3 v. (30 nos. in 580 pp.) 16 cm. Printed wrappers for the first six nos.
Flake 6773. Dennis 5. CSmH[v. 1], CU-B, MH, NjP, UPB, US1C, WsN.
3 nos. 4–8–16 pp. 21.5 cm.
David Candland introduced the Fireside Visitor in the Millennial Star of August 1, 1846. Here he advertised the first number at one penny each, and remarked that if it was favorably received, he intended to publish “seven or more . . . till every principle embraced and believed by myself and friends, is placed before the people at their firesides.” The Star advertised the second number two weeks later, and the third on October 1. This October 1 ad also mentioned that the first two numbers were being reprinted and would be available in a few days. Indeed each of the first two numbers occurs in two distinct—although virtually identical—editions. For No. 1: edition (a) includes the sentence on p. 4 beginning Farewell kind readers inside a longer last paragraph, while edition (b) begins the last paragraph with this sentence. And for No. 2: edition (a) has glad as the final word in the third line of p. 8, while edition (b) has made as the final word in this line. Moreover, at the end of the first number, edition (a) gives the price as “one penny, or six shillings per hundred”—consistent with the advertisement in the Star of August 1, 1846, while edition (b) gives “Price one halfpenny, or four shillings per hundred”—the same price as in both editions of the second number. It would seem, therefore, that edition (a) of the first number preceded edition (b). Which edition of the second number is the earlier is not known.
It is reasonably certain that Candland got out only three numbers. Thomas D. Brown reported in the Star of February 1, 1847, that he had “some hundreds” of the three numbers to sell in order to settle the printer’s bill. The catalogue of books in the Star of July 1, 1847—issued after Candland left England—lists just the three numbers, the first two at Vkl. each or 4s. per hundred, the third at Id. or 7s. The European Mission financial records also mention only three numbers. On October 3, 1846, Orson Hyde and John Taylor arrived in Liverpool to investigate the Joint Stock Company (see item 273). Since Candland was slightly involved in promoting the company, its collapse undoubtedly diverted his attention from the Fireside Visitor.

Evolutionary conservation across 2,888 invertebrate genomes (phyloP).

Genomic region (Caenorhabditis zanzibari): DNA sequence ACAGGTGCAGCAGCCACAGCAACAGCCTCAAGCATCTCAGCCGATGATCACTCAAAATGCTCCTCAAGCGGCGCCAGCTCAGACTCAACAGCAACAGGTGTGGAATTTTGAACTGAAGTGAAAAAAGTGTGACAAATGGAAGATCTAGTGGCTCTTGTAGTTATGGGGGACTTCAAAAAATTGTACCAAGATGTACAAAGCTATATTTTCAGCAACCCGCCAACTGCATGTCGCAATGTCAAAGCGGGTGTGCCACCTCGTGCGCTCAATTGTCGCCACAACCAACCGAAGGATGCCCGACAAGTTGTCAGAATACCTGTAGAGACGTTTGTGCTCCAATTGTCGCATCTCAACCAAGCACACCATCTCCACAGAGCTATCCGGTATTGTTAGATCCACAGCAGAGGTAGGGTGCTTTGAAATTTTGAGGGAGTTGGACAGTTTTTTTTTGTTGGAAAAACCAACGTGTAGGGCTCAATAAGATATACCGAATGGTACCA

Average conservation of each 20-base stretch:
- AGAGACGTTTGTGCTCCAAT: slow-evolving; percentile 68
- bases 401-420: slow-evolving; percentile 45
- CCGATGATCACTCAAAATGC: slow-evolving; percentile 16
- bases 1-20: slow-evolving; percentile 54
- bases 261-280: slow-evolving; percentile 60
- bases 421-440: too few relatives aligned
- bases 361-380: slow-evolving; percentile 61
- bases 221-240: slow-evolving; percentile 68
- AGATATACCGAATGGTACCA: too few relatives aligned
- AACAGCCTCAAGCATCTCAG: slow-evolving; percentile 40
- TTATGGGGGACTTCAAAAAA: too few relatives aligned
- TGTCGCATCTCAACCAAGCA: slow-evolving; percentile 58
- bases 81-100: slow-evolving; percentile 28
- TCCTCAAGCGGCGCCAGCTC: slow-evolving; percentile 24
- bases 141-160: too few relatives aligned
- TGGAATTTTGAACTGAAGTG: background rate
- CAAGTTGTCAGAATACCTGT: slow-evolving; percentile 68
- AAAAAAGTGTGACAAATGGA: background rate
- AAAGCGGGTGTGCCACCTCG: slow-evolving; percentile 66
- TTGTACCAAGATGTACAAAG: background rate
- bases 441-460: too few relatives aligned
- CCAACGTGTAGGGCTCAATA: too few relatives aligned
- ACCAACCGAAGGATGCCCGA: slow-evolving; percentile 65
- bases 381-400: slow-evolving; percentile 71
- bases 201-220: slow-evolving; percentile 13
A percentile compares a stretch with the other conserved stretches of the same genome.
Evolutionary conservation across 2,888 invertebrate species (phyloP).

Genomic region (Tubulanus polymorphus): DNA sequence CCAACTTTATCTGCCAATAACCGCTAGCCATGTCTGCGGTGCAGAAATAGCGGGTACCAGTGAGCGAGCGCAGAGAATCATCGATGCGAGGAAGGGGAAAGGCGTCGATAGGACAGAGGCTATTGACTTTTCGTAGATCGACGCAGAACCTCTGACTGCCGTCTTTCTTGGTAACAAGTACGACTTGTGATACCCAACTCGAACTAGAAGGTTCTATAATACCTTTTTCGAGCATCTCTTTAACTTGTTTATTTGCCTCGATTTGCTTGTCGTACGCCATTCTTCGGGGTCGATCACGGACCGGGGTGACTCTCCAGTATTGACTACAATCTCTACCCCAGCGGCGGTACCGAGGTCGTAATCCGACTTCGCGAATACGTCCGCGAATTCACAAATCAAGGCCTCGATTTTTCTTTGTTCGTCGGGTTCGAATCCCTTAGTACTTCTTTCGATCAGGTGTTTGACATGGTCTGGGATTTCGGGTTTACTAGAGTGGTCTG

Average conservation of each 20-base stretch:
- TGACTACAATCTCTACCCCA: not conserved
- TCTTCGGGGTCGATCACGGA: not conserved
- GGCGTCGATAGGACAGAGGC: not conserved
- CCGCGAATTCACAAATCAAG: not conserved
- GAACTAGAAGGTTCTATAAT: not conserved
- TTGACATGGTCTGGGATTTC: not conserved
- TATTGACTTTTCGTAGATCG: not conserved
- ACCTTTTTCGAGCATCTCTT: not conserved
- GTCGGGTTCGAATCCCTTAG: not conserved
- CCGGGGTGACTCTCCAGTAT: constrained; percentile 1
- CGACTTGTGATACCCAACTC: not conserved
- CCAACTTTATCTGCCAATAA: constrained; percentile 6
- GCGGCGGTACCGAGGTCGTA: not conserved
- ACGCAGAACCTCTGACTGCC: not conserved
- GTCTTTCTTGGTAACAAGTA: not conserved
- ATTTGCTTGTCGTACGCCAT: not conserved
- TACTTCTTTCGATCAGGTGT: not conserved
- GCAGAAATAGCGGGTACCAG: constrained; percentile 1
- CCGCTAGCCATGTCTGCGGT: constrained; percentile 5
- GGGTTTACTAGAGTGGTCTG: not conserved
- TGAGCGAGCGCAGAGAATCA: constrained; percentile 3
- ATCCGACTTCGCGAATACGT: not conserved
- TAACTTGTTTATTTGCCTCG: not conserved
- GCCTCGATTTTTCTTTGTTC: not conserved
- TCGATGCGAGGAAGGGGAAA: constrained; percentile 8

Each number of the Fireside Visitor is signed at the end David C. Kimball, the name Candland adopted during his mission (see item 306). The first two numbers are in four pages, and the third is in eight, the three continuously paged. Each is numbered on the first page at the lower left, and each bears a separate subtitle descriptive of the topic it treats: “On the Necessity of Baptism as a Means of Salvation,” “On the Departure from the True Order of the Kingdom Foretold,” and “The Restoration of the Kingdom.” Candland’s treatment of the first topic is nearly identical with that in the third chapter of the Voice of Warning. The second number marshalls New Testament proof-texts which, Candland declares, predict that Christ’s church would slip into apostasy after his death. Almost all of these are included in Benjamin Winchester’s Synopsis of the Holy Scriptures (item 155) under the headings “Apostacy From the True Order of the Gospel Foretold” and “False Prophets,” and in Moses Martin’s Treatise on the Fulness of the Everlasting Gospel, p. 33 (item 162). In the third number Candland cites passages from the Bible to support the contention that the ancient gospel must necessarily be restored by God to man, a concept more forcefully argued in the second chapter of Voice of Warning and in Treatise on the Fulness of the Everlasting Gospel, pp. 33–41. But Candland’s idea of issuing a series of tracts each defending a particular tenet of Mormonism was a good one, which would be borrowed by Orson Spencer with his Letters (items 334–35) and by Orson Pratt with his 1856–57 series of pamphlets—two of the Church’s most influential works.